Living with Chronic Pain
Build the Best Pain Management Team
The best way to manage chronic pain is by building the best pain management team possible. To do that, you will need to know what your options are.
1. General Practitioner (Primary Care Physician)
A general practitioner is a primary health care provider. He or she is a person’s first point of contact when they start to experience pain. General practitioners will exam the patient and refer them to the appropriate specialist or surgeon depending on the severity and cause.
2. Pain Specialists
Specialist clinicians are responsible for pain management. They may include psychiatrists, pain specialists, neurologists, and rheumatologists.
- Neurologists specialize in diseases involving the spinal cord, nerves, and brain
- Rheumatologists treat joint and soft tissues diseases
- Psychiatrists work with patients who have conditions that affect one’s emotions and mental health
- Pain specialists are trained in diagnosing, managing and treating pain
3. Specialist Surgeons
Specialist doctors, including orthopedic and neurosurgeons, are responsible for managing chronic pain. A neurosurgeon performs surgical treatments that involve the brain, spinal cord, and nerves, while an orthopedic surgeon performs surgical procedures that deal with the muscles, joints, and bone.
4. Other Medical Specialists
Patients who experience pain from cancer or organ diseases may require the treatment of a radiation oncologist, surgical oncologist, and medical oncologist.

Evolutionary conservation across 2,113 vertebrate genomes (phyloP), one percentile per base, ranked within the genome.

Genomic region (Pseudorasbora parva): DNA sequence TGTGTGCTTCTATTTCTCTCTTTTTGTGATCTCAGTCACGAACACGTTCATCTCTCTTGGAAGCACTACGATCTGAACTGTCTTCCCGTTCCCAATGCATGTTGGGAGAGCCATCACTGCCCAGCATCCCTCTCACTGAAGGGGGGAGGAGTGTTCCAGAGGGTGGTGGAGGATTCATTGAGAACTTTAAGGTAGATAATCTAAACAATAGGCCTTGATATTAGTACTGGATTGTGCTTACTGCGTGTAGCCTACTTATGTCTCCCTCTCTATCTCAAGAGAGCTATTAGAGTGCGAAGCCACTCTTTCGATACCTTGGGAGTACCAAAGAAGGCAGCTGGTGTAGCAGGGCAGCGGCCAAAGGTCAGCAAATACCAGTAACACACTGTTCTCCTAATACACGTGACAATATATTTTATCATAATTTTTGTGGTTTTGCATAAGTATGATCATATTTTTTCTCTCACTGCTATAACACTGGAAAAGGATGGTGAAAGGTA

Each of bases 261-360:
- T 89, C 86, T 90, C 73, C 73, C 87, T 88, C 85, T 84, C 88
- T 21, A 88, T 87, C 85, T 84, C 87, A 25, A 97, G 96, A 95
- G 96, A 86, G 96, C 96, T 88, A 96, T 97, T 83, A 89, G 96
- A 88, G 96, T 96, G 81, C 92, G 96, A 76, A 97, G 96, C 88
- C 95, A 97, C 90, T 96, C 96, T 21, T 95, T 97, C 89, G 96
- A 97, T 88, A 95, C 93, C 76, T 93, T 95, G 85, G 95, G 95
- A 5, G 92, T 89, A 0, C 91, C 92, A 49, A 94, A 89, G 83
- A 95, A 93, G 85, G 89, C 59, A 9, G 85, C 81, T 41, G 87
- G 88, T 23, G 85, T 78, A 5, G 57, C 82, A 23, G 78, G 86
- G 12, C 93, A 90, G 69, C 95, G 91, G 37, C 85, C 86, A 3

5. Allied Health Professionals
- Physiotherapists are responsible for providing relief in the form of massage or joint and muscle manipulation. They help the patient focus on posture and physical therapy exercises to relieve pain. Other techniques used are heat, ultrasound, and traction.
- Rehabilitation counselors assist with retaining and employment advice to help the patient ease back into stressful situations.
- Psychologists teach patients how to cope with pain by using cognitive behavioral techniques.
- Occupational therapists help patients adapt to their daily lives. This may include daily activities that reduce pain or environmental changes that are best suited for the patient.
A nurse is trained in a combination of skills needed to assist the patient. They may be able to help maximize treatment plants, care for the patient after clinical procedures, and help with recovery.
7. Social Workers
Social workers may be able to help with life problems that deal with family, house and incoming issues. A community support staff member provides help to the general community. Pain support group facilitators are in charge of coordinating groups for chronic pain sufferers. Pain management trainers work with groups to information the public about the best way to treat chronic pain.